responsibility was with his agent working on behalf of the
company. It was decided that a duty rests on the employer
as they are responsible for the agents.
It was therefore ruled under common law that an employer
has a duty to provide for his employees:
A safe place of work (including access and egress)
Provide safe plant and equipment
Provide safe systems of work
Provide adequate levels of supervision, training and
instruction
Competent fellow employees
These responsibilities cannot be delegated to anyone else.

Tort of Negligence
A tort of negligence gives the affected party change to seek
compensation for a wrong doing. To bring a case of negligence,
specific criteria have to be met:
A Duty of care was owed.
The duty of care was breached
As a direct result of the breach, the claimant suffered harm or
injury.
The defendant has an opportunity to respond and will need to reply
on one or more of the following:
Duty of care was NOT owed (e.g. defendant was a third party /
employee not acting in course of employment)
Breach of care did NOT directly result in harm.
Denial of facts.
Contributory Negligence (partial defence involves defendant
taking a portion of the blame. Defendant needs to identify their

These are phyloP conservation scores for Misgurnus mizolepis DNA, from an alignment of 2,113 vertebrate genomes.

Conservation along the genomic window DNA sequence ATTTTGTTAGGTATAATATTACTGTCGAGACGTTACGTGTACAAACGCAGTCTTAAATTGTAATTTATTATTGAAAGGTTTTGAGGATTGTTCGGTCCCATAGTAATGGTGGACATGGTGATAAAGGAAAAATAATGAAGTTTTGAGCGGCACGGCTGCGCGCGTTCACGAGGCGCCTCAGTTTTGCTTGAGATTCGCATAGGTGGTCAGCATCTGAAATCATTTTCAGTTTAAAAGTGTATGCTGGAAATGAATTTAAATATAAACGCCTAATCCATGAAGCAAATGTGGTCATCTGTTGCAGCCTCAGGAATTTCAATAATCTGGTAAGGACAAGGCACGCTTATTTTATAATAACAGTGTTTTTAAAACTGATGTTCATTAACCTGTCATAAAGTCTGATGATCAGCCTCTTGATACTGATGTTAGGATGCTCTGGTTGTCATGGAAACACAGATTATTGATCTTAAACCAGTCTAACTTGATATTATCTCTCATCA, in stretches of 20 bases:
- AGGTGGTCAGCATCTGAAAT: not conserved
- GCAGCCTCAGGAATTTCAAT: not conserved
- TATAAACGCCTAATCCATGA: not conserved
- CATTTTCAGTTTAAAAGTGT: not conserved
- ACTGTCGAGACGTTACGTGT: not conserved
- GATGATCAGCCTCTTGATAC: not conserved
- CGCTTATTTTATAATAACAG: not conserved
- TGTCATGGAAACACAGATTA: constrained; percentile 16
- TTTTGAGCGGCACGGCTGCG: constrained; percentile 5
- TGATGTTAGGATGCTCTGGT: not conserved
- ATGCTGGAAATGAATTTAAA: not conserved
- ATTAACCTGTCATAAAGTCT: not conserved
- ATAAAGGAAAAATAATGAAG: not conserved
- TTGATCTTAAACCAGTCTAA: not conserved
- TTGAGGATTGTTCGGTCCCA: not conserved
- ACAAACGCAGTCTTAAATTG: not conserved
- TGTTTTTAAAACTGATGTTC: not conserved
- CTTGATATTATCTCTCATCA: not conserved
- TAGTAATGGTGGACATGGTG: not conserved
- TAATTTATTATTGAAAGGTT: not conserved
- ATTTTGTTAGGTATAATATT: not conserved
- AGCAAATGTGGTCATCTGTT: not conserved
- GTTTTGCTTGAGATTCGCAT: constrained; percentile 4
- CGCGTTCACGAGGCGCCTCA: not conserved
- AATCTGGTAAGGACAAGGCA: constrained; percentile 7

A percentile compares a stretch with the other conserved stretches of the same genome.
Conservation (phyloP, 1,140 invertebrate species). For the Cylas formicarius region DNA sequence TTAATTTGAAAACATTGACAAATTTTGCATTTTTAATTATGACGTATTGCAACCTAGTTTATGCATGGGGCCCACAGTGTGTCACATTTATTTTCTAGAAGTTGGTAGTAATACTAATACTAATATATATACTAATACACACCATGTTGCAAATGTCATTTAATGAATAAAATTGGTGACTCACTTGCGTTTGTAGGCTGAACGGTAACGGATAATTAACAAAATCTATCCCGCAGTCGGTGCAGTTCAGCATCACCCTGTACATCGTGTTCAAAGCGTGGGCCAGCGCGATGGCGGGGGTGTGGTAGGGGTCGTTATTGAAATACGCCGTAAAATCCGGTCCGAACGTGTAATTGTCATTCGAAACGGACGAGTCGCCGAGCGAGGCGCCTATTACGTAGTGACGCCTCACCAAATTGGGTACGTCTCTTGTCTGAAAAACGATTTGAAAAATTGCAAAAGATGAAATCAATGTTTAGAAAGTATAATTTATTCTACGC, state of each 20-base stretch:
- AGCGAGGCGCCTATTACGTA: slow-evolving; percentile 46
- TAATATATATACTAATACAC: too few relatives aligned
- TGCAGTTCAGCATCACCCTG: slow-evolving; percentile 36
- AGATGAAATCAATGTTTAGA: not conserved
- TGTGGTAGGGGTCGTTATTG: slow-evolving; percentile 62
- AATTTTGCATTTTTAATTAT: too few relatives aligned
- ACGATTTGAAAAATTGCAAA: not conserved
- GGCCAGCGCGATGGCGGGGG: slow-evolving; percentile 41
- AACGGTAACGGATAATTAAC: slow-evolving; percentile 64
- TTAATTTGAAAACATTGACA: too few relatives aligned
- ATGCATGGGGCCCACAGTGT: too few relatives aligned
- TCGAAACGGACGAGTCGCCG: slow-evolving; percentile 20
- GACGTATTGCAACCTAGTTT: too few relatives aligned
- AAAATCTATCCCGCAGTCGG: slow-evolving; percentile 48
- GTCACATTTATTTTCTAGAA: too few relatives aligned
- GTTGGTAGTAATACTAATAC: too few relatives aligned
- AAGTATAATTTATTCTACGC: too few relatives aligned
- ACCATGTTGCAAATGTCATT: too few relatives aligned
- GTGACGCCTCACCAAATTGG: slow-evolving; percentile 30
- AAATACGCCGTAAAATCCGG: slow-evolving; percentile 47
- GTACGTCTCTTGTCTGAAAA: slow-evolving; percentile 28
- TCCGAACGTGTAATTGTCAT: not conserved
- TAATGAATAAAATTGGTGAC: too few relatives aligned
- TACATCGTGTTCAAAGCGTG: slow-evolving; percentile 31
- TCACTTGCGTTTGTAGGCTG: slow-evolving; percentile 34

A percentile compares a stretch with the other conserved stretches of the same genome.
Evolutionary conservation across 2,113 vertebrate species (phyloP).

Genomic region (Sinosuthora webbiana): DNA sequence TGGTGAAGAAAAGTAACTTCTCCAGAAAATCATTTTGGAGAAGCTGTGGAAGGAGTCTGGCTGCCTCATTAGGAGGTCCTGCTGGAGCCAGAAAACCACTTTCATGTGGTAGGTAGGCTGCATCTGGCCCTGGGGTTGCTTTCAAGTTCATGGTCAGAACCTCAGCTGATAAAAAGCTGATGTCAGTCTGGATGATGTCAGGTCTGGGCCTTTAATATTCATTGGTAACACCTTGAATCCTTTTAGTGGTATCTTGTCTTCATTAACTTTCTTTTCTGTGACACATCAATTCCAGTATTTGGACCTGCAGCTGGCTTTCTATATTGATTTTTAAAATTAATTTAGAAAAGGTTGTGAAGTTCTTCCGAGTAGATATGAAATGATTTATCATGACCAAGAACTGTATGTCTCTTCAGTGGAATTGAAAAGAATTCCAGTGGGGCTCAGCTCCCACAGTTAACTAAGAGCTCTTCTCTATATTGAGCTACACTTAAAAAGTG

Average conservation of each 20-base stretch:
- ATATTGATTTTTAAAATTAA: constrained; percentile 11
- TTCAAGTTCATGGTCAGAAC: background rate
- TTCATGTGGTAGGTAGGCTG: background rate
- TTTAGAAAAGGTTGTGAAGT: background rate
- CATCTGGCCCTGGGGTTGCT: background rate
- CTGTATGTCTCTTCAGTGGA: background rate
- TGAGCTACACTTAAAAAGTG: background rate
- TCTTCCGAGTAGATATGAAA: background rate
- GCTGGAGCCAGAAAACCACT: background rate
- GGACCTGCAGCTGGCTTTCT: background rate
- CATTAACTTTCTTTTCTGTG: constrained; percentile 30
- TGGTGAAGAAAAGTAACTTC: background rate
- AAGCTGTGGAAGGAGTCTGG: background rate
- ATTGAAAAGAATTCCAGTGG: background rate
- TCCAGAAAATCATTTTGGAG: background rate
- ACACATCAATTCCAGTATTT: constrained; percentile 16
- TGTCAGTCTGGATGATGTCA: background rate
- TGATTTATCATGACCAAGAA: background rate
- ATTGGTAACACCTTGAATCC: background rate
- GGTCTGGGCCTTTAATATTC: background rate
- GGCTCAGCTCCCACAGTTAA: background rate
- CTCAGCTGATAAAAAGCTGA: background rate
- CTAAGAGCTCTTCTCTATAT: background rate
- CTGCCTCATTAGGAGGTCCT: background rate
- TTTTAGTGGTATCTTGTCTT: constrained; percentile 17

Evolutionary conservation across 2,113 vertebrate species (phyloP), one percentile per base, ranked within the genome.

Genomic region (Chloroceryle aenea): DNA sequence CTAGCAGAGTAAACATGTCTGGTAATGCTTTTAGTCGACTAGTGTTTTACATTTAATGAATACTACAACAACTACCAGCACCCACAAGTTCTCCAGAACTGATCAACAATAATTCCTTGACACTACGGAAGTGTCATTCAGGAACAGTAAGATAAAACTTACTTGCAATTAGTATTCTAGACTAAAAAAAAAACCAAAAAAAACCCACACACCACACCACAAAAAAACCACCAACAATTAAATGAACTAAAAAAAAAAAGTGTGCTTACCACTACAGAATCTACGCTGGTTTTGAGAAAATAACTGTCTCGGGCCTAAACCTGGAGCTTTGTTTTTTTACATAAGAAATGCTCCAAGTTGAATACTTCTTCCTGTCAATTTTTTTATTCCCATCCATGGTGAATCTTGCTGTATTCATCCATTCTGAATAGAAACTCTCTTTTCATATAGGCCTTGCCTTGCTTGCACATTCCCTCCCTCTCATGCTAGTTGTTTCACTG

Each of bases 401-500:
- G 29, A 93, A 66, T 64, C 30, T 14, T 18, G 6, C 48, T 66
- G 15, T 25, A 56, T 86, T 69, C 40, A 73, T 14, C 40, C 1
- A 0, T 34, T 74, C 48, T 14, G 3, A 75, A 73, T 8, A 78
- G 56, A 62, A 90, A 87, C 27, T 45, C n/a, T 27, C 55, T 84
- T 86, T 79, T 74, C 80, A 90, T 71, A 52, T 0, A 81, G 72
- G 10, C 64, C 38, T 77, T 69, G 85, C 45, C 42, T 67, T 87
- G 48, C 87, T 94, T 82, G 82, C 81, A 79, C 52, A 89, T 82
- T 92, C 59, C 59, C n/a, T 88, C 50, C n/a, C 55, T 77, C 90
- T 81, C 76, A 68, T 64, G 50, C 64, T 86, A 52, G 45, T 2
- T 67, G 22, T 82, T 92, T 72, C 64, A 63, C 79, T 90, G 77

own failures and apportion blame to a third party of claimant,
which can reduce compensation or dismiss it altogether.
Claimant voluntarily accepted the risk Volenti non fit injuria.
Act of God.

Tort of Breach of Statutory Duty


This relates to CIVIL and not criminal law. It uses statute
breached as a basis for compensation. Tests to be
established are:
The defendant was in breach of statue.
The breach caused an injury
The claimant was the class of person the statute was
designed to protect.
The type of injury was one the statute was designed to
prevent.
Defences include:
Statute does not allow a civil claim statute barred
There was no breach in duty
Injured person not covered by the duty
Harm not the type the duty was designed to prevent.
No causal connection between the breach and the loss.

Double Barrelled Actions


This is where a claimant can claim under both tort of negligence
and tort of breach of statutory duty, but only one claim can
succeed and only one award of compensation can be made.
Vicarious Liability
An employer can be held vicariously liable for an unauthorised
negligent act by one of his employees. If an employee commits an